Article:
Let It Bleed (Inspector Rebus #7)
Well first off I’m going to say this was the most complex Inspector Rebus novel so far. It is number 7 for those keeping count.
It will be hard to say too much about this one without giving some of the plot away, so I’ll keep it to impressions and the like. First - winter in Scotland sounds damp and miserable.
And that is made more so by Rebus’s water heater system not working properly. Of course, he throws back enough “antifreeze”, if you know what I mean, so that...more
Decent, hard-boiled Edinburgh.
Yet I can't pinpoint why it took over a week for me to finish the book.
No likable or fascinating characters (other than Rebus)? As if that would stop me. Corruption? Not a stopper but a requirement. Too dark? Definitely not. Maybe the wrong kind of dark and noir; depressed noir rather than action noir, and too many teenaged junkies and not enough other sinister characters. Plus something else missing that I can't pinpoint yet.
Book 7 of Inspector Rebus mystery series
Published By: Clipper Audio *
The seventh in the series of the award winning, best-selling Inspector Rebus crime novels, grips us with first-rate plotting and fierce realism.
It’s a bitter winter in Edinburgh, and Rebus has found himself wrapped in a case that provides more questions than answers. Was Lord Provost’s daughter kidnapped, or is she a runaway? Why is a city councillor shredding documents that should have been destro...more
The only negative comment I have is the use of so many acronyms for government departments.....it is difficult for the non-Scot...more
In the dark days and biting windstorms of an Edinburgh winter, two drop-out kids dive off the towering Forth Road Bridge. A civic office is spattered by a grisly gun-blast. Two suicides and a murder that just don't add up, unless John Rebus can crunch the numbers. Following a trail that snakes through stark alleys and sad bars, shredded files and lacerated lives, Rebus finds himself up against an airtight, murderous conglomerate on the make in every arena of power. It's leeching the life and...more
Rankin's hero (hardly the right word for him) John Rebus has a good, believable streak of misanthropy, a habit of making...more
This plot begins with John and his Chief Inspector Frank Lauderdale chasing after a car careening down a road in the dark pursuing two young men who have supposedly kidnapped a Counci...more
Take out the laughs from the sitcom Yes Minister and you get something of the political world behind Let it Bleed. The Scottish local politics portrayed here are at best self serving and hypocritical, at worst criminal and corrupt.
As crime novels go, Let it Bleed falls squarely into maverick policeman territory, John Rebus being a particularly well drawn example of the streetwise cynical detective who inhabits this type of novel.
The story of Le...more
The daughter of the Lord Provost of Scotland disappears mysteriously.
Two teenagers chased by the police, (Rebus is one of them) for plausible kidnapping of the girl in question, commit suicide by jumping of a bridge onto a frigate that is passing by below the bridge. Rebus find a business proposal under the bed of one teenager along with para...more
As a polar, Ian Rankin is as good as ever to interest us in Edinburgh and its background, hidden politics etc.
This one is no ordinary murder-to-solve story, which makes it even more interesting. Rebus investigates a su...more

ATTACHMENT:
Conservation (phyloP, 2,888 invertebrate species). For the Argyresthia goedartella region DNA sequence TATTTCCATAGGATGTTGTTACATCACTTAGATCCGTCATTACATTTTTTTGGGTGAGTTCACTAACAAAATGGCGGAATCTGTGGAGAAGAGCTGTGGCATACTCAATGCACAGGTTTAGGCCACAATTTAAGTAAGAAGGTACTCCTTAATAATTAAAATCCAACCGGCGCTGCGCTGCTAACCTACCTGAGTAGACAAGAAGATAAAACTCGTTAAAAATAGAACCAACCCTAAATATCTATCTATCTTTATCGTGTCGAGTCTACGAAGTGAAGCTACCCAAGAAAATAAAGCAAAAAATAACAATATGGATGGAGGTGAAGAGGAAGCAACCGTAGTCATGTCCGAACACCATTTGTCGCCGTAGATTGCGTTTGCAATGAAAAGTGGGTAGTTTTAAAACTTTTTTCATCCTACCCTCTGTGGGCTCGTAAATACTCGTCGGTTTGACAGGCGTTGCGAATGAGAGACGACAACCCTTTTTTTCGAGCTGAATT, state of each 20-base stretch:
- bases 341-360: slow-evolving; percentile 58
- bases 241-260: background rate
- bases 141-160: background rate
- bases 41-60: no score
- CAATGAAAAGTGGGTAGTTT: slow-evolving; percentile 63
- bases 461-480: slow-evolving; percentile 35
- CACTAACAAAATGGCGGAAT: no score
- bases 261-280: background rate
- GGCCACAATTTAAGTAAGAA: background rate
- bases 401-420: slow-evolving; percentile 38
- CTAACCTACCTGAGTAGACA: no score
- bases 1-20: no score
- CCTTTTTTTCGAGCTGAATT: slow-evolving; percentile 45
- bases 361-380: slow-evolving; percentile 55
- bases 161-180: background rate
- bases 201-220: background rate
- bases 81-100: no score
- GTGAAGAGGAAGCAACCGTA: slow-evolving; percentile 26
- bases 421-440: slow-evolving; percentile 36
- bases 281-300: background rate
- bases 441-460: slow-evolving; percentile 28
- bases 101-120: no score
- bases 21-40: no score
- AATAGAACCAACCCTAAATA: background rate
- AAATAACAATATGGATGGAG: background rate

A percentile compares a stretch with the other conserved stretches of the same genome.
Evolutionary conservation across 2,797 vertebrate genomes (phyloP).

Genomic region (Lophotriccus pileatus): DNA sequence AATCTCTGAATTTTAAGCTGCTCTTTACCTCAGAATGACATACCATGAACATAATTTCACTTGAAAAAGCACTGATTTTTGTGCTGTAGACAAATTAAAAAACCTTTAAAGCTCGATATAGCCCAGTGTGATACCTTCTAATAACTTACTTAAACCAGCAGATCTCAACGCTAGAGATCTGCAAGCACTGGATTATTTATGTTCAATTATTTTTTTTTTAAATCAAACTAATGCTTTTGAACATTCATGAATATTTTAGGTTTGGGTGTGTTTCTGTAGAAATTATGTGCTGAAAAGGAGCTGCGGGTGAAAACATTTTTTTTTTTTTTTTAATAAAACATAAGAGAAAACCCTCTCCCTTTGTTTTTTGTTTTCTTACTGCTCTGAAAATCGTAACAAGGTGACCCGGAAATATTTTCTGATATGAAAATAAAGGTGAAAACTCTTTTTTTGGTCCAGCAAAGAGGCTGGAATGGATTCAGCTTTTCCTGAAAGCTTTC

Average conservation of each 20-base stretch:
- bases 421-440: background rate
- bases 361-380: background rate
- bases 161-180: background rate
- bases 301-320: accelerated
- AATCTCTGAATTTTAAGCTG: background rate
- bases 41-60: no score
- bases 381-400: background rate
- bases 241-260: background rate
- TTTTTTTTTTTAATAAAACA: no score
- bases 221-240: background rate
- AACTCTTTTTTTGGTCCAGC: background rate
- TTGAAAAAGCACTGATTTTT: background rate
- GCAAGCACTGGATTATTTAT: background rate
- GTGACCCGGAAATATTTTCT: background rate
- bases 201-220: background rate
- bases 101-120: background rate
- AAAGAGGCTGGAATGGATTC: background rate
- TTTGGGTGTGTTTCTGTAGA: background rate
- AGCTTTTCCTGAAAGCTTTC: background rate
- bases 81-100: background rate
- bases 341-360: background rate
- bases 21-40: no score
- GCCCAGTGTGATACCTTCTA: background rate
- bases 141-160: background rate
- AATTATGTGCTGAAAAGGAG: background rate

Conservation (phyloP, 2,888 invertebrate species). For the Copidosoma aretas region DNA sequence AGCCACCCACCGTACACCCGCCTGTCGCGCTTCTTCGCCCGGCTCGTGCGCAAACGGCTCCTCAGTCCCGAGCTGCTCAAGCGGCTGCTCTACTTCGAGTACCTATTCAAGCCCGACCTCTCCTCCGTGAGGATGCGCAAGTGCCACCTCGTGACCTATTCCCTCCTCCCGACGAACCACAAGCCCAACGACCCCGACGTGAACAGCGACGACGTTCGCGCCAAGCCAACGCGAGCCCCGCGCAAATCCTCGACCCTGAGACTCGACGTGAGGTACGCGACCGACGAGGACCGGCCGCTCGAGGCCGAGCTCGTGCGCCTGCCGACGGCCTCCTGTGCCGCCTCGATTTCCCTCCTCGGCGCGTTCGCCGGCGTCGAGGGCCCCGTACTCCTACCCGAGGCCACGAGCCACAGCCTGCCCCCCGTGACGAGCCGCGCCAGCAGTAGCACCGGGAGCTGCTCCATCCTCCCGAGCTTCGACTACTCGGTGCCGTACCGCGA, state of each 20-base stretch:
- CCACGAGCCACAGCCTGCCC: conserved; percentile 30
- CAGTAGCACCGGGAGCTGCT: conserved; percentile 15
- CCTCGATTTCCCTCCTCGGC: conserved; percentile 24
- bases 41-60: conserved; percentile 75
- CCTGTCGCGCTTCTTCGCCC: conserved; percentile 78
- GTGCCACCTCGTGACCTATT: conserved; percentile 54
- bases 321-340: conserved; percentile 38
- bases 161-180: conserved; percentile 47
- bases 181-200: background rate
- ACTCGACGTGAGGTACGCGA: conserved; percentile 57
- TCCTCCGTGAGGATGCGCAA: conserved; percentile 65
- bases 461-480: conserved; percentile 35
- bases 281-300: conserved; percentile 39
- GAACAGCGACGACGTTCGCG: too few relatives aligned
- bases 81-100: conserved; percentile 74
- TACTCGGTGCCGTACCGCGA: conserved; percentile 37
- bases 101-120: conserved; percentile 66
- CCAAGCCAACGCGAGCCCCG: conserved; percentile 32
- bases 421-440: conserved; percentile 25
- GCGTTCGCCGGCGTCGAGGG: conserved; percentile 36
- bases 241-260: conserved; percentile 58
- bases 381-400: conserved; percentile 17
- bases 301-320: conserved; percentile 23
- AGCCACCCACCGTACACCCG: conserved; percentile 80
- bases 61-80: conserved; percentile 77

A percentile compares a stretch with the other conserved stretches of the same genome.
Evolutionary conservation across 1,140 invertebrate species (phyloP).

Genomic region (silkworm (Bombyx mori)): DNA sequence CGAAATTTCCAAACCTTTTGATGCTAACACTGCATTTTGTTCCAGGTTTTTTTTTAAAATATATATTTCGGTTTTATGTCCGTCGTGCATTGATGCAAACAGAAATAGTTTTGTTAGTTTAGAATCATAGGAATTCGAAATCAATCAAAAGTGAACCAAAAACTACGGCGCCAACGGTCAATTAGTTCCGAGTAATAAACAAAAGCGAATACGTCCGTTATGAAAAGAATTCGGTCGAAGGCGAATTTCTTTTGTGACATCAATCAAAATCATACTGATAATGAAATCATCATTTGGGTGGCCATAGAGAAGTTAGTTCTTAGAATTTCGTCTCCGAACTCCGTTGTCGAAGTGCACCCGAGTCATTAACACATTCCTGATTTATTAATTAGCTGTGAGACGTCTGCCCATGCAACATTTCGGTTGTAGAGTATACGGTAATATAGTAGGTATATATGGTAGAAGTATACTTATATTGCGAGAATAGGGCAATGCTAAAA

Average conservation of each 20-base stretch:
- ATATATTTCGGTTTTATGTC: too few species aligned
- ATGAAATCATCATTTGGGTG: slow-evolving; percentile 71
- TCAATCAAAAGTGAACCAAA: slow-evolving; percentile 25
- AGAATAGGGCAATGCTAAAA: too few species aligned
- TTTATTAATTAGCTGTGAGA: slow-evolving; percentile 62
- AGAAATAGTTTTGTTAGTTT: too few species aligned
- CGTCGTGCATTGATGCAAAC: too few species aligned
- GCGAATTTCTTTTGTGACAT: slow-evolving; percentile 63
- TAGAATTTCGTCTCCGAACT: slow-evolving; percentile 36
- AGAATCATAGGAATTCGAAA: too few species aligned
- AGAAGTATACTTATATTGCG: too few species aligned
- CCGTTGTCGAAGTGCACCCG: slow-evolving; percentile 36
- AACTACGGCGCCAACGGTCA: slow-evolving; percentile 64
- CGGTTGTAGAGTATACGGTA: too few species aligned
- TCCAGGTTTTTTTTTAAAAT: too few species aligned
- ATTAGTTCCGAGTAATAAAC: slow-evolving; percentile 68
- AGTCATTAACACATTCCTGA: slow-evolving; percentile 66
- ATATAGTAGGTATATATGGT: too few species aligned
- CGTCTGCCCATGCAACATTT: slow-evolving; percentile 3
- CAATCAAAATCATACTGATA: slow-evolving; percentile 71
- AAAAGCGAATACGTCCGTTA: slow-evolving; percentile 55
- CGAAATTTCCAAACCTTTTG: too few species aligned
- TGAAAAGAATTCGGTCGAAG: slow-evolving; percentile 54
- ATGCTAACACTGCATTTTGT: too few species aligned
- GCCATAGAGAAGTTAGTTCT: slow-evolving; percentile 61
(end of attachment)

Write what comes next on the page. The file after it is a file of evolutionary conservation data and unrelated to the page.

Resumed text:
It has the usual complicated plot (or looked at the other way, the people involved are sufficiently enmeshed to be credible) that involves the apparent abduction of the Mayor's daughter, the suicide of the apparent abductors, the very public suicide of a petty crook before another councillor, that councillors murder, big business heavily dependent on government grants, a successful con man, and the civil servants involved in national development.
So what did I think? Well, I think the Rebus character is pretty good actually. But although this book started off pretty well (certainly gets you straight into the action) I found the third quarter somewhat hard going and had to push myself to keep reading, although the last few chapters did move things along somewhat to their co...more
We get to know Inspector Rebus much better here than we ever have before. In particular his moral code is fully...more
Another good one from Rankin, where three bizarre suicides unlock a festering mess of corruption and evil within the Edinburgh political scene. I was not quite convinced that as smart a guy as Inpector Rebus should have so little knowledge of the way the Scottish political system works, even in the obscure days before 1999, but I suppose this was a bit of 'as-you-know-Bob' for Rankin's wider readership. There are some memorably horrible moments as well i...more
Two boys hug and jump... One man blows his brains out and does his lady a last favour... Alone in his cell another sets a ball rolling that may demolish a glittering career... Everyone keeps secrets and sometimes not just their own. In an Edinburgh winter the wind blows chill and penetrating. For Rebus it slams one door shut only to open another. Investigating the disappearance of the Provost's daughter leads him from the Old Town to Silicon Gel, from drug addicts to government ministers. And pl...more
The weakness here is that the mystery at the heart of the novel is a complicated, indeed convoluted, history of government and private...more
Born in the Kingdom of Fife in 1960, Ian Rankin graduated from the University of Edinburgh in 1982 and then spent three years writing novels when he was supposed to be working towards a PhD in Scottish Literature. His first Rebus novel was published in 1987; the Rebus books are now translated into 22 languages and are bestsellers on several continents.
Ian Rankin has been elected a...more